The re­main­der of the trip back to Colin Clarke’s is a lazy, re­laxed drive, punc­tu­ated by a quick stop to fuel up – it seems the heavy right foot does come at a price. While do­ing so, I re­ceive three com­ments of ‘nice car, has it bro­ken down?’ to which I with­draw from un­der the bonnet and re­ply, ex­plain­ing the fuel filler lo­ca­tion.

Dur­ing that time I no­ticed a cu­rios­ity that has my mind buzzing for the last ten min­utes. Colin ap­pears out­side just as I pull up at my des­ti­na­tion. Be­fore I for­get and en­ter into the joys of the car, I shut the en­gine off, pop the bonnet and ask him if he can ex­plain. ‘What, the space-saver spare wheel?’ he asks. I nod af­fir­ma­tively.

I un­strap it and hold it up against the Cam­pag­no­los. ‘The car’s on 15-inch wheels, the Coun­tach was on 14s at the time, Jarama and Es­pada 15s,’ I say. ‘So why is there an 18-inch spare un­der the bonnet? It looks like it wouldn’t even fit un­der the whee­larches?’

Wrong wheel is his con­sid­ered opin­ion, be­fore he dis­ap­pears in­side for a cou­ple of min­utes. ‘Nope, it’s the same as mine. Lam­borgh­ini in the Seven­ties, what can you say?’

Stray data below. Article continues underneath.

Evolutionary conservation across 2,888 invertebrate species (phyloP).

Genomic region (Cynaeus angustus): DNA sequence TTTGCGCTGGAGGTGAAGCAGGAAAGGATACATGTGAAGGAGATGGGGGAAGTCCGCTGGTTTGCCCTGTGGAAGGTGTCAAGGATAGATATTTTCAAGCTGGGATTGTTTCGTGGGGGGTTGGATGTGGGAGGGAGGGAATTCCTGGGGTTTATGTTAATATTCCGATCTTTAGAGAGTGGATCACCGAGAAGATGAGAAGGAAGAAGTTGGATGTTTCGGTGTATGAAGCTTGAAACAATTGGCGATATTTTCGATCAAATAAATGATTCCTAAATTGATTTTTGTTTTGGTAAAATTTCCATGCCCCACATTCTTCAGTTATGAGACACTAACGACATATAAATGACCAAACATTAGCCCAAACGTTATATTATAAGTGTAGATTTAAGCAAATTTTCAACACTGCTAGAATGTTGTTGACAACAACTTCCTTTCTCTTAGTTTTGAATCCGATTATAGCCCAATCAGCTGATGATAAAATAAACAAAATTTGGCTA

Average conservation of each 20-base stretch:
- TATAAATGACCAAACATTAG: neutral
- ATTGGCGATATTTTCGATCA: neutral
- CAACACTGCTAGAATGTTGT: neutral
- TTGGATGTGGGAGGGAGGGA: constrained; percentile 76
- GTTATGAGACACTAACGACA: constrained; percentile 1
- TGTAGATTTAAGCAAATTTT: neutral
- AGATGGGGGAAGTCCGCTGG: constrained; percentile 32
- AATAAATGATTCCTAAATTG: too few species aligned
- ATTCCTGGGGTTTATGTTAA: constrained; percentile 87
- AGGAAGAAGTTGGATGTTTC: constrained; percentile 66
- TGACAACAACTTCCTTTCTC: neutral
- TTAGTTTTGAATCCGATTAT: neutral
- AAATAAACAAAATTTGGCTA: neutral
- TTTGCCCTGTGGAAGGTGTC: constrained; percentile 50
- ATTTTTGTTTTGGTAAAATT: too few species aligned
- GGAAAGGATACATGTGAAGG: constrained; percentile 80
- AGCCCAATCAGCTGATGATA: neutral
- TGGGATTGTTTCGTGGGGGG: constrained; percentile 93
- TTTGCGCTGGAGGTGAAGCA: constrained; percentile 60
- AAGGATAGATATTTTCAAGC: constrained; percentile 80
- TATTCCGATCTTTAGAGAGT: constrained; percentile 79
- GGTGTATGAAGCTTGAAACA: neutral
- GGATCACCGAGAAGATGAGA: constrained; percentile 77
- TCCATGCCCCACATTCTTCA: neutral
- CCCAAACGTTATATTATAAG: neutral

It’s a state­ment of ac­cep­tance from a man who knows th­ese cars in­side out, and knows their strengths and weak­nesses. Funds were tight for so many years that many de­sign and build el­e­ments can seem prim­i­tive, laugh­able even, for cars that in so many other ways were so com­plex.

‘We’re ap­proached and asked if it can be bor­rowed for a music video – it’s just that kind of car’

‘The clien­tele has def­i­nitely changed now,’ he states, as he fi­nally shows me round his un­der­stated work­shop. ‘It used to be pre­dom­i­nantly en­thu­si­asts, but now it’s closer to 50-50 with in­vestors. A lot of our cus­tomers have owned their cars since they were worth sev­eral thou­sand pounds, and they’re worth more than their house now; so if some­one of­fers you the money, then to some it’s a no-brainer… you cash in.’